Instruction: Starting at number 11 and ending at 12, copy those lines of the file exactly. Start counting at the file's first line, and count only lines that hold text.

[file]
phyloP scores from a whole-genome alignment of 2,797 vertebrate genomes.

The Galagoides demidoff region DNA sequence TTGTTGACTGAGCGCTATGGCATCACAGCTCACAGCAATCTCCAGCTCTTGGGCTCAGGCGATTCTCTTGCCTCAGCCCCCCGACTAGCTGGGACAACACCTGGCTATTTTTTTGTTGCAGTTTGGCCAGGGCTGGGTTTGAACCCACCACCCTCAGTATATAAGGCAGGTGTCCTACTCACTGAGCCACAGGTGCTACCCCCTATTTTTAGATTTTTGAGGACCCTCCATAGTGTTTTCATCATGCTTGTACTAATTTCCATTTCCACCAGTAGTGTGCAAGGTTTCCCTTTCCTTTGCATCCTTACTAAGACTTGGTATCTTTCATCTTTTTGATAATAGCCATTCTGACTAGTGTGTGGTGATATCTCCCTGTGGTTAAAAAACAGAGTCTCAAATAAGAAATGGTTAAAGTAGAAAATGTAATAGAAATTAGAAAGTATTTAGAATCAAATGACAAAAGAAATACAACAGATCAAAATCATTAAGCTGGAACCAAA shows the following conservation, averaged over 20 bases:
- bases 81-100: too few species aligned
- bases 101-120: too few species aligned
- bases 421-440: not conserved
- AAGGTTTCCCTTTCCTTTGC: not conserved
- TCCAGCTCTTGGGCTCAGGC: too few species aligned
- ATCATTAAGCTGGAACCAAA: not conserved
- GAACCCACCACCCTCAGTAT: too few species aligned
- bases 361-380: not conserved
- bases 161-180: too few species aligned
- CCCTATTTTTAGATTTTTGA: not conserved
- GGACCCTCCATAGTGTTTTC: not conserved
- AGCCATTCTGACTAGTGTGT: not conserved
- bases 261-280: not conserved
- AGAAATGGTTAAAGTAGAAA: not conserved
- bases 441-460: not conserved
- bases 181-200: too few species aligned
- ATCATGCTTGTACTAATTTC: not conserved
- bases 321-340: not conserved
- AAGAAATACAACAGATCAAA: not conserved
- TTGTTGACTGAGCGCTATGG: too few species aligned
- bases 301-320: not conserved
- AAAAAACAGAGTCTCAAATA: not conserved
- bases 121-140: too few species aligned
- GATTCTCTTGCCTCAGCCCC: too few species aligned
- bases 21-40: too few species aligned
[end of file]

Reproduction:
- bases 161-180: too few species aligned
- CCCTATTTTTAGATTTTTGA: not conserved